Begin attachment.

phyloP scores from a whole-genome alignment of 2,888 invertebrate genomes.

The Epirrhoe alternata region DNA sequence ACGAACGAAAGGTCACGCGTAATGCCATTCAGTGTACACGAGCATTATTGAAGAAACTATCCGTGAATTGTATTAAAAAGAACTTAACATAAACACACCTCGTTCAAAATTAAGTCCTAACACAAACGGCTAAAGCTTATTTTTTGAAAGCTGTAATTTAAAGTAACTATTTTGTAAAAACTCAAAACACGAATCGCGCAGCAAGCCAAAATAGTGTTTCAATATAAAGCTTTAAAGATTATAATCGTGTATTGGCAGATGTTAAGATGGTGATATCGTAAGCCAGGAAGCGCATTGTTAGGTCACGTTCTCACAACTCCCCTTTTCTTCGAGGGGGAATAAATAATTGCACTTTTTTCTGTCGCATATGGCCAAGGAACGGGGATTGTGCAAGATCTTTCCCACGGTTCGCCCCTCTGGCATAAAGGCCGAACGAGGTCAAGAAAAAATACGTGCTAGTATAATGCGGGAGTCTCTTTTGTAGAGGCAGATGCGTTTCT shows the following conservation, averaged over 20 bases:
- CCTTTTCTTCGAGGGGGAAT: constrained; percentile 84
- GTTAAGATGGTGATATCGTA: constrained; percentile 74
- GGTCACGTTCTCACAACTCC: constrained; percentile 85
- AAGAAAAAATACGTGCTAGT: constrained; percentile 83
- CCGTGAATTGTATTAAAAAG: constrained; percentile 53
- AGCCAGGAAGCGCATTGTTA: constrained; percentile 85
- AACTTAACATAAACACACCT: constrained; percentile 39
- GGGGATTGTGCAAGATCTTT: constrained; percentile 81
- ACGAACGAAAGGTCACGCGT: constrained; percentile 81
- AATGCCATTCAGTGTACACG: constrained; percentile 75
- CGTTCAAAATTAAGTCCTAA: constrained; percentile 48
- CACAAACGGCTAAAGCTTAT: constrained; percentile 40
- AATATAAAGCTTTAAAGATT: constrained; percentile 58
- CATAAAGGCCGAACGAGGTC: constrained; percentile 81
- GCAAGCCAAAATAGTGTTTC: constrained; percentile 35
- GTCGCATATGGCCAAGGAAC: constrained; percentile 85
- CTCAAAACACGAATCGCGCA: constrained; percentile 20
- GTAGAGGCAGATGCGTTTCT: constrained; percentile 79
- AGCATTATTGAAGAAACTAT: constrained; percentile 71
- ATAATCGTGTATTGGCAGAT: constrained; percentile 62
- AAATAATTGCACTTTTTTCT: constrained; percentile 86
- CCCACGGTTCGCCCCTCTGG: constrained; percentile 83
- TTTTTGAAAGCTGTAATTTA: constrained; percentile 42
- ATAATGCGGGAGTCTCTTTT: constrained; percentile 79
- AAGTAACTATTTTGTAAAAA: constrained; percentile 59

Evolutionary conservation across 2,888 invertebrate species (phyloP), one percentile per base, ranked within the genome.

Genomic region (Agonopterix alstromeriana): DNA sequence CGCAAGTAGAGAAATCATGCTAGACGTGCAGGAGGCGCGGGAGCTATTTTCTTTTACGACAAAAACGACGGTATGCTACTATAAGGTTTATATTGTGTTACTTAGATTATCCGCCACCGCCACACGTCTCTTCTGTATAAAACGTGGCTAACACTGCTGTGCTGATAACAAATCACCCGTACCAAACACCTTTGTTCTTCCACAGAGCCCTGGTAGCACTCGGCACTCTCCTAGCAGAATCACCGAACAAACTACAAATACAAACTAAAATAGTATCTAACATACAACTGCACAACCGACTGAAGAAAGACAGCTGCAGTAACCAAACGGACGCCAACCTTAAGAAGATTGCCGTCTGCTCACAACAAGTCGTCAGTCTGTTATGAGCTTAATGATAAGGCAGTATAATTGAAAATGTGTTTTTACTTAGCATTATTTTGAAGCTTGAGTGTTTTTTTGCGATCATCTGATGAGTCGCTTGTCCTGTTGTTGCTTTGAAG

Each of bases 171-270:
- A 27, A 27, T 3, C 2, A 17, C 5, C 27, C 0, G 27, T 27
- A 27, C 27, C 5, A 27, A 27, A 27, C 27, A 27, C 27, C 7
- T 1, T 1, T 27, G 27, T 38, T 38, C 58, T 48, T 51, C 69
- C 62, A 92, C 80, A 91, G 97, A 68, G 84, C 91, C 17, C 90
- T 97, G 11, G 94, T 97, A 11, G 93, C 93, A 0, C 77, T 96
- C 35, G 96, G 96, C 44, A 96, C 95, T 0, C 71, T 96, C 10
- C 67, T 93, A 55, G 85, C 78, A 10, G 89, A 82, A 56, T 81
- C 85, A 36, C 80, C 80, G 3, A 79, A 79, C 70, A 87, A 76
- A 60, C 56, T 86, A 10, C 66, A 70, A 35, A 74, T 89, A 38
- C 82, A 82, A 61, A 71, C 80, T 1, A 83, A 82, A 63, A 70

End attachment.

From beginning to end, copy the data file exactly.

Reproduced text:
phyloP scores from a whole-genome alignment of 2,888 invertebrate genomes.

The Epirrhoe alternata region DNA sequence ACGAACGAAAGGTCACGCGTAATGCCATTCAGTGTACACGAGCATTATTGAAGAAACTATCCGTGAATTGTATTAAAAAGAACTTAACATAAACACACCTCGTTCAAAATTAAGTCCTAACACAAACGGCTAAAGCTTATTTTTTGAAAGCTGTAATTTAAAGTAACTATTTTGTAAAAACTCAAAACACGAATCGCGCAGCAAGCCAAAATAGTGTTTCAATATAAAGCTTTAAAGATTATAATCGTGTATTGGCAGATGTTAAGATGGTGATATCGTAAGCCAGGAAGCGCATTGTTAGGTCACGTTCTCACAACTCCCCTTTTCTTCGAGGGGGAATAAATAATTGCACTTTTTTCTGTCGCATATGGCCAAGGAACGGGGATTGTGCAAGATCTTTCCCACGGTTCGCCCCTCTGGCATAAAGGCCGAACGAGGTCAAGAAAAAATACGTGCTAGTATAATGCGGGAGTCTCTTTTGTAGAGGCAGATGCGTTTCT shows the following conservation, averaged over 20 bases:
- CCTTTTCTTCGAGGGGGAAT: constrained; percentile 84
- GTTAAGATGGTGATATCGTA: constrained; percentile 74
- GGTCACGTTCTCACAACTCC: constrained; percentile 85
- AAGAAAAAATACGTGCTAGT: constrained; percentile 83
- CCGTGAATTGTATTAAAAAG: constrained; percentile 53
- AGCCAGGAAGCGCATTGTTA: constrained; percentile 85
- AACTTAACATAAACACACCT: constrained; percentile 39
- GGGGATTGTGCAAGATCTTT: constrained; percentile 81
- ACGAACGAAAGGTCACGCGT: constrained; percentile 81
- AATGCCATTCAGTGTACACG: constrained; percentile 75
- CGTTCAAAATTAAGTCCTAA: constrained; percentile 48
- CACAAACGGCTAAAGCTTAT: constrained; percentile 40
- AATATAAAGCTTTAAAGATT: constrained; percentile 58
- CATAAAGGCCGAACGAGGTC: constrained; percentile 81
- GCAAGCCAAAATAGTGTTTC: constrained; percentile 35
- GTCGCATATGGCCAAGGAAC: constrained; percentile 85
- CTCAAAACACGAATCGCGCA: constrained; percentile 20
- GTAGAGGCAGATGCGTTTCT: constrained; percentile 79
- AGCATTATTGAAGAAACTAT: constrained; percentile 71
- ATAATCGTGTATTGGCAGAT: constrained; percentile 62
- AAATAATTGCACTTTTTTCT: constrained; percentile 86
- CCCACGGTTCGCCCCTCTGG: constrained; percentile 83
- TTTTTGAAAGCTGTAATTTA: constrained; percentile 42
- ATAATGCGGGAGTCTCTTTT: constrained; percentile 79
- AAGTAACTATTTTGTAAAAA: constrained; percentile 59

Evolutionary conservation across 2,888 invertebrate species (phyloP), one percentile per base, ranked within the genome.

Genomic region (Agonopterix alstromeriana): DNA sequence CGCAAGTAGAGAAATCATGCTAGACGTGCAGGAGGCGCGGGAGCTATTTTCTTTTACGACAAAAACGACGGTATGCTACTATAAGGTTTATATTGTGTTACTTAGATTATCCGCCACCGCCACACGTCTCTTCTGTATAAAACGTGGCTAACACTGCTGTGCTGATAACAAATCACCCGTACCAAACACCTTTGTTCTTCCACAGAGCCCTGGTAGCACTCGGCACTCTCCTAGCAGAATCACCGAACAAACTACAAATACAAACTAAAATAGTATCTAACATACAACTGCACAACCGACTGAAGAAAGACAGCTGCAGTAACCAAACGGACGCCAACCTTAAGAAGATTGCCGTCTGCTCACAACAAGTCGTCAGTCTGTTATGAGCTTAATGATAAGGCAGTATAATTGAAAATGTGTTTTTACTTAGCATTATTTTGAAGCTTGAGTGTTTTTTTGCGATCATCTGATGAGTCGCTTGTCCTGTTGTTGCTTTGAAG

Each of bases 171-270:
- A 27, A 27, T 3, C 2, A 17, C 5, C 27, C 0, G 27, T 27
- A 27, C 27, C 5, A 27, A 27, A 27, C 27, A 27, C 27, C 7
- T 1, T 1, T 27, G 27, T 38, T 38, C 58, T 48, T 51, C 69
- C 62, A 92, C 80, A 91, G 97, A 68, G 84, C 91, C 17, C 90
- T 97, G 11, G 94, T 97, A 11, G 93, C 93, A 0, C 77, T 96
- C 35, G 96, G 96, C 44, A 96, C 95, T 0, C 71, T 96, C 10
- C 67, T 93, A 55, G 85, C 78, A 10, G 89, A 82, A 56, T 81
- C 85, A 36, C 80, C 80, G 3, A 79, A 79, C 70, A 87, A 76
- A 60, C 56, T 86, A 10, C 66, A 70, A 35, A 74, T 89, A 38
- C 82, A 82, A 61, A 71, C 80, T 1, A 83, A 82, A 63, A 70